Is there potential bullpen help for Tigers in Toledo?

If Phil Coke continues to struggle, Blaine Hardy might be the guy to replace him in Detroit's bullpen.

Scott Rovak/Scott Rovak-USA TODAY Sports

TOLEDO, Ohio — If Detroit’s bullpen results don’t improve, the Tigers will start bringing in others to try to get the job done.

Those additions are likely currently pitching for the Toledo Mud Hens, who might be setting some kind of record by having seven left-handed pitchers on their staff.

If you’re thinking open auditions for Phil Coke’s possible replacement, you would be correct.

Tigers assistant general manager Al Avila was in attendance at Fifth Third Field on Tuesday night, when six different pitchers appeared for the Mud Hens in a doubleheader with the Indianapolis Indians.

That doesn’t necessarily mean a move is imminent, but could indicate something is being considered.

Detroit general manager Dave Dombrowski and Avila generally will consult Toledo manager Larry Parrish on such call-ups. And Parrish, who managed Detroit in 1998 and 1999, said that Blaine Hardy would be his choice for a lefty reliever and Justin Miller the pick if a righty was desired.

Hardy had given up only one hit over two innings with four strikeouts before Tuesday, when he surrendered four runs on eight hits in 2 1/3 innings against Indianapolis. He did, however, pick off two runners.

Hardy made nine starts last year for Toledo, but Parrish said he will be strictly a reliever this season — except for starting Tuesday’s second game, which featured only relievers.

"Hardy is in the bullpen because they want to pitch him there in case they (have a need)," Parrish said. "He can spin it with the curve and has a real good cutter. He can get some action on the balls. He has that kind of feel, and can sink it when he wants."

Hardy, 27, spent five years in the Kansas City Royals’ farm system. Detroit signed him before last season as a minor-league free agent. He posted a 1.63 ERA in relief for Double-A Erie in 2013 before getting called up to Toledo and going 6-1 with a 1.69 ERA primarily as a starter.

Detroit also signed left-handed Nate Robertson, a member of the 2006 World Series team’s starting rotation who has re-invented himself as a side-arming reliever. He’s in Toledo, along with Mike Belfiore, a lefty claimed off waivers recently from the Baltimore Orioles. Belfiore was a first-round pick in 2009.

The other southpaw reliever with Tigers potential is former starter prospect Casey Crosby. Duane Below and Kyle Lobstein are Mud Hens starters who could get calls to Detroit as relievers.

Lefty starter Robbie Ray won’t likely come to Detroit to join the bullpen. He’s considered a top starter prospect, along with Toledo right-hander Drew VerHagen.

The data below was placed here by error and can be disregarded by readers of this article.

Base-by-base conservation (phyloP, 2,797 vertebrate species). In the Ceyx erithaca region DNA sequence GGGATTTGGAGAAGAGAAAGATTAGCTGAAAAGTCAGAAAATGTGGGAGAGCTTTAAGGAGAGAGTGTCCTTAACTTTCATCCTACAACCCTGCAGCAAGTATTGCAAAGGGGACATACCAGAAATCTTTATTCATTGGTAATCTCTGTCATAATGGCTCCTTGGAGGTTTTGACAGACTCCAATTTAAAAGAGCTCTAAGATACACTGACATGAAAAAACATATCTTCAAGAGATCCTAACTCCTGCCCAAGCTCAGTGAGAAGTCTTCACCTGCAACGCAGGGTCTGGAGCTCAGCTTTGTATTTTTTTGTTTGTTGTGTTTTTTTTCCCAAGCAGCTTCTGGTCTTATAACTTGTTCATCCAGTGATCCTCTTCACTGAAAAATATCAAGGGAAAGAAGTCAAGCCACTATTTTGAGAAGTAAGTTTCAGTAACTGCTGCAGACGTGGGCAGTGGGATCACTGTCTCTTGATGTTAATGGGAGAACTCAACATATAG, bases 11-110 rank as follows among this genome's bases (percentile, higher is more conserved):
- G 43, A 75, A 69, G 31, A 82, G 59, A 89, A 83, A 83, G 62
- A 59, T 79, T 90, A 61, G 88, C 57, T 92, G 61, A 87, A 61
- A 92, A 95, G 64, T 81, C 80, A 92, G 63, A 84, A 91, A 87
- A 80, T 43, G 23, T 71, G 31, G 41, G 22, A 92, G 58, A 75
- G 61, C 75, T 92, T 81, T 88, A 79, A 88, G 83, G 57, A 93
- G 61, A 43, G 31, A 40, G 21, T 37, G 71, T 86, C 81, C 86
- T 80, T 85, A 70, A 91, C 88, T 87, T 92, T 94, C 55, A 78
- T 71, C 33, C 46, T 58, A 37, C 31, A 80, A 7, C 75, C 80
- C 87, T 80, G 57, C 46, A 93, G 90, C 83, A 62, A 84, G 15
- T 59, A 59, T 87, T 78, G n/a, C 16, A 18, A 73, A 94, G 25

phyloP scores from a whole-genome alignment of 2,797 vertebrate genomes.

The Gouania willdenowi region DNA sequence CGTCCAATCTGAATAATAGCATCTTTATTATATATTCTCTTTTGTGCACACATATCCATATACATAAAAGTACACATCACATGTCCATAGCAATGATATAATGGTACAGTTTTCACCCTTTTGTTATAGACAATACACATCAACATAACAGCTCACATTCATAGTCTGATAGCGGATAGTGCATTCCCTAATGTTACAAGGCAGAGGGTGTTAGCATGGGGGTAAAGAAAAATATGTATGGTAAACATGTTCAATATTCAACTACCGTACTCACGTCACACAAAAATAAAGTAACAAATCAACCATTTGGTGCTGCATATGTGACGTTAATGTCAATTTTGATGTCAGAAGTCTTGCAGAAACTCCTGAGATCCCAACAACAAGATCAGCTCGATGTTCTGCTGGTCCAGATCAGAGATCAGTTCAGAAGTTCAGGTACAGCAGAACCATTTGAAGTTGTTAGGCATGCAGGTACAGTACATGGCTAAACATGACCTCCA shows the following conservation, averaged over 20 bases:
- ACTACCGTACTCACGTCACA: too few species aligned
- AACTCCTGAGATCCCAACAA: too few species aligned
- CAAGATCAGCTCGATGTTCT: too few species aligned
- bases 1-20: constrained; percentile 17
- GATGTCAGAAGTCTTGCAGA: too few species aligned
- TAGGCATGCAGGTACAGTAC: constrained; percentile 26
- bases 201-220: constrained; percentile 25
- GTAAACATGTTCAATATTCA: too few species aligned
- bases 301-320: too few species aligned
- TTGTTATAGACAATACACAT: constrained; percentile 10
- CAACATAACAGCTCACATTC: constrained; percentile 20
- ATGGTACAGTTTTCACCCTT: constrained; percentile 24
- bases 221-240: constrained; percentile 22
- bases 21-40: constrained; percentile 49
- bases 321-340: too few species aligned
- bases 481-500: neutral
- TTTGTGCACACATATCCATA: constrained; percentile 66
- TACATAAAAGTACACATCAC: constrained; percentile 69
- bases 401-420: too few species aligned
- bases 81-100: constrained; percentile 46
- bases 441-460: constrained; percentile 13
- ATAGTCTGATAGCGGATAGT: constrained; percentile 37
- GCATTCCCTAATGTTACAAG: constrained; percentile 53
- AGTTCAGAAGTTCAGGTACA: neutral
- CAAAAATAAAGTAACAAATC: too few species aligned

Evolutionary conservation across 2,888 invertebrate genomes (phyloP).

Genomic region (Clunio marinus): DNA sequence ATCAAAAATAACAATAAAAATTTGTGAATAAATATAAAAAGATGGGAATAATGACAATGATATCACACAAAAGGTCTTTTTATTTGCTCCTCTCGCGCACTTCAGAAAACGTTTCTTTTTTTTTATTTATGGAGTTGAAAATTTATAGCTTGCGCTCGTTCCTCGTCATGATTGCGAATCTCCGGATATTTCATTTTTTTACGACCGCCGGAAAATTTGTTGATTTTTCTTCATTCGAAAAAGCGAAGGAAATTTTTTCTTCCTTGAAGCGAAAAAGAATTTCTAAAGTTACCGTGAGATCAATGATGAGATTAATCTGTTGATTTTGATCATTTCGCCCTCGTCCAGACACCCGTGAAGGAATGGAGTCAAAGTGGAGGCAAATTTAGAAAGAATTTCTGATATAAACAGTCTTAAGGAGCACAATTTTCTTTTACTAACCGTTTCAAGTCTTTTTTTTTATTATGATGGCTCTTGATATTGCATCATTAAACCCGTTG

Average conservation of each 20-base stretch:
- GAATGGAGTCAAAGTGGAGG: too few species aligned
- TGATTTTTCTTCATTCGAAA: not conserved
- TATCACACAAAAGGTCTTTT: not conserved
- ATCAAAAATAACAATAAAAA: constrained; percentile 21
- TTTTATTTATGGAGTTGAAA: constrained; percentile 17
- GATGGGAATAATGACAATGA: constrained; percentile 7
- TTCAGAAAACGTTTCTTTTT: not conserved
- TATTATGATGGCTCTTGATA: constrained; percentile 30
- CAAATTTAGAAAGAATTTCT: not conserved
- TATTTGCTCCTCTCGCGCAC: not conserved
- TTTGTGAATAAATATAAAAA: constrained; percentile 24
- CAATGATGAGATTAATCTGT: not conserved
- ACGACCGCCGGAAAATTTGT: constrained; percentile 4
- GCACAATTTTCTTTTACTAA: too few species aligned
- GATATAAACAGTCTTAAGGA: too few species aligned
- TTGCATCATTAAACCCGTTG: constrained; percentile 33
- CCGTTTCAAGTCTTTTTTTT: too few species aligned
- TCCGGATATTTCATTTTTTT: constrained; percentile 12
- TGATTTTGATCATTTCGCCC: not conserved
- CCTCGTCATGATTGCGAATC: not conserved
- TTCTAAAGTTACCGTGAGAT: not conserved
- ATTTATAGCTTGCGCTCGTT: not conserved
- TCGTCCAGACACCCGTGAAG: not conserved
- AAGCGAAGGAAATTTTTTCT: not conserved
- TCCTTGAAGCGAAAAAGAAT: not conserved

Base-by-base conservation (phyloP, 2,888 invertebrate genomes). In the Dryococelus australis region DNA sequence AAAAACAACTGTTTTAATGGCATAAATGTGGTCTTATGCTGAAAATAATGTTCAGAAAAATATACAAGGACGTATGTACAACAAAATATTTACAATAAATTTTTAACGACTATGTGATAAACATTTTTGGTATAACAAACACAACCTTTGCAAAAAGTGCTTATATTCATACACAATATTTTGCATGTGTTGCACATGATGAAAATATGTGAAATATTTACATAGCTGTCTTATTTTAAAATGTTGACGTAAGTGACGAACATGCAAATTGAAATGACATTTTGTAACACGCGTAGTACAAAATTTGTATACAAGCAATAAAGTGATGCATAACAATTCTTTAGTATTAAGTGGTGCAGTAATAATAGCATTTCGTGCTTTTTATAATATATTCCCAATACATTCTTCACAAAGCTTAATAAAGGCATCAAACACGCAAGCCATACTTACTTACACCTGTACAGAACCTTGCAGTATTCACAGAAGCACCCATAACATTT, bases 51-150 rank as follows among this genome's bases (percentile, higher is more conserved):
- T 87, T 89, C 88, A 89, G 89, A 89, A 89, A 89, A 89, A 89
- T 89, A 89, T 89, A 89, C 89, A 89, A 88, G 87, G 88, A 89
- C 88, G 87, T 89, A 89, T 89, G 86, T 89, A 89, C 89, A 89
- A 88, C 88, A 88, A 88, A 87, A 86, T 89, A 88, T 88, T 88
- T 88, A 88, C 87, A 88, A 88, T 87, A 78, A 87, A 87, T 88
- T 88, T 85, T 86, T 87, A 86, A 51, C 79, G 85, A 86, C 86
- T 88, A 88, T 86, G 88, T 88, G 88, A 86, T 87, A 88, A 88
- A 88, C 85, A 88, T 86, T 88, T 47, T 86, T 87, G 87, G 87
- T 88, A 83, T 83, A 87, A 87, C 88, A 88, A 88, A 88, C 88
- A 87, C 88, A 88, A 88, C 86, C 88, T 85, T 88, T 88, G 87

Parrish said he’s never had close to seven left-handers on a staff.

"That’s unheard of," he said.

When it was mentioned that the oddity was a combo of Detroit’s needs for left-handers and its current talent pool, Parrish nodded and said, "Exactly. We need a lot of left-handers."

Parrish’s observations on the other lefties who could be considered by the Tigers:

Robertson: "The competitive nature is still there. He’s a sider-armer, and he’s got to do it now where he spots with it. But it was real windy the first game he pitched for us and it was harder for him to keep it in the zone. But he can last a long time if he can get a couple left-handed hitters out in a game."

Belfiore: "It looked like he’s got both the slider (for left-handed hitters) and curveball (for right-handed batters). He can locate his fastball and mix it up. He throws the ball down and away and may be able to be effective."

Lobstein: "He’s a command guy. He’s going to pitch in and out, and change speeds with a near-average fastball. He has the makeup to either start or relieve. He understands what you need to do to succeed. He has the composure to spot start or relieve, and you need a guy like that in your bullpen who can give you three or four innings."

Crosby: "We need to see more. For him, it’s going to be about how you bounce back after moving out of the rotation. If you pitch in the bullpen up there, you are going to have to go three days in a row."

Melvin Mercedes and Miller are hard-throwing right-handers, and Parrish sees Miller as being more Detroit-ready because his repertoire is more polished. Miller threw hard with command in a 1-2-3 inning with one strikeout to earn a save in Tuesday’s second game.

"Melvin, he’s got a good arm," Parrish said. "He has control but not command. He has to be able to go in and out when you need in and out.

"Pitching is like real estate. It’s location, location, location. Fastball-wise, yes. But he’s working hard on his secondary pitch and needs the slider.

"Miller did not look good early in the spring, but at the end, he got better angle on his pitches and was down in the zone. He had better slider command."

There isn’t a pitcher in Toledo screaming for a call to the majors, but there are a few possibilities. Keep an eye on their progress because the Tigers definitely are.